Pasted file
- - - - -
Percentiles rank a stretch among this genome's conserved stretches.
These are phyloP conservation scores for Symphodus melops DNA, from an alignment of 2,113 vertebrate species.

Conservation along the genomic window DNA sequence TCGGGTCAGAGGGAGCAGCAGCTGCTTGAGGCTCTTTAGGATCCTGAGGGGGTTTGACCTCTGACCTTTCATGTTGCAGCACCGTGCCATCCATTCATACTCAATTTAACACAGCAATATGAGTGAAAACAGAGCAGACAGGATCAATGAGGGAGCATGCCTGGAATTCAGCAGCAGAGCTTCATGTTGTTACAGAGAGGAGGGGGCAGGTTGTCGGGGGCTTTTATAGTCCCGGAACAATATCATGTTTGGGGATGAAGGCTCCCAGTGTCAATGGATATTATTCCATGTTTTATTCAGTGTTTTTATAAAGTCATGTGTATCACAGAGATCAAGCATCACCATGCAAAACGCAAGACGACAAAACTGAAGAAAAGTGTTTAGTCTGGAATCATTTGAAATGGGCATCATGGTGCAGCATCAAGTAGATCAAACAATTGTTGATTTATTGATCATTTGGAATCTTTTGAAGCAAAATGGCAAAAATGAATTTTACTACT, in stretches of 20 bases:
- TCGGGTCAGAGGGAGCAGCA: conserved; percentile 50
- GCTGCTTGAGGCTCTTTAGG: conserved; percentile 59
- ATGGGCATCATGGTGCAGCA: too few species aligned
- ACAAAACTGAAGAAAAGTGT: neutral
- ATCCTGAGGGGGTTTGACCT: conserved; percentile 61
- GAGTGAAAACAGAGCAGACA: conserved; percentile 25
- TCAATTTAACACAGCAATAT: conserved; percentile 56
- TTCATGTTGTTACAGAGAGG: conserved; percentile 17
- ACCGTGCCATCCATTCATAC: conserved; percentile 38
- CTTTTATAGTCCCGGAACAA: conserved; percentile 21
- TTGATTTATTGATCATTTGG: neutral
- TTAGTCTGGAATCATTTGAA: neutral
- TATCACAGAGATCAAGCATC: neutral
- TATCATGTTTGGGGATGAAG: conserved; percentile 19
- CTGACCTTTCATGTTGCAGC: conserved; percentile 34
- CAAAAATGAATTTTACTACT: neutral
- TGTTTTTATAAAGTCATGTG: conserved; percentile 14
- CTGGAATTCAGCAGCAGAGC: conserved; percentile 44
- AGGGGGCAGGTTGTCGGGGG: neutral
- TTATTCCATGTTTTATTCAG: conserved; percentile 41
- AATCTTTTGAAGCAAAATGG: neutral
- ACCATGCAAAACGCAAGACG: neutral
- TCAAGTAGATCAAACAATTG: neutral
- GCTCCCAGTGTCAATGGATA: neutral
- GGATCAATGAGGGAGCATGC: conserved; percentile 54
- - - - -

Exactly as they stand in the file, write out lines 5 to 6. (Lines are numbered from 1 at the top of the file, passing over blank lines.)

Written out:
- GCTGCTTGAGGCTCTTTAGG: conserved; percentile 59
- ATGGGCATCATGGTGCAGCA: too few species aligned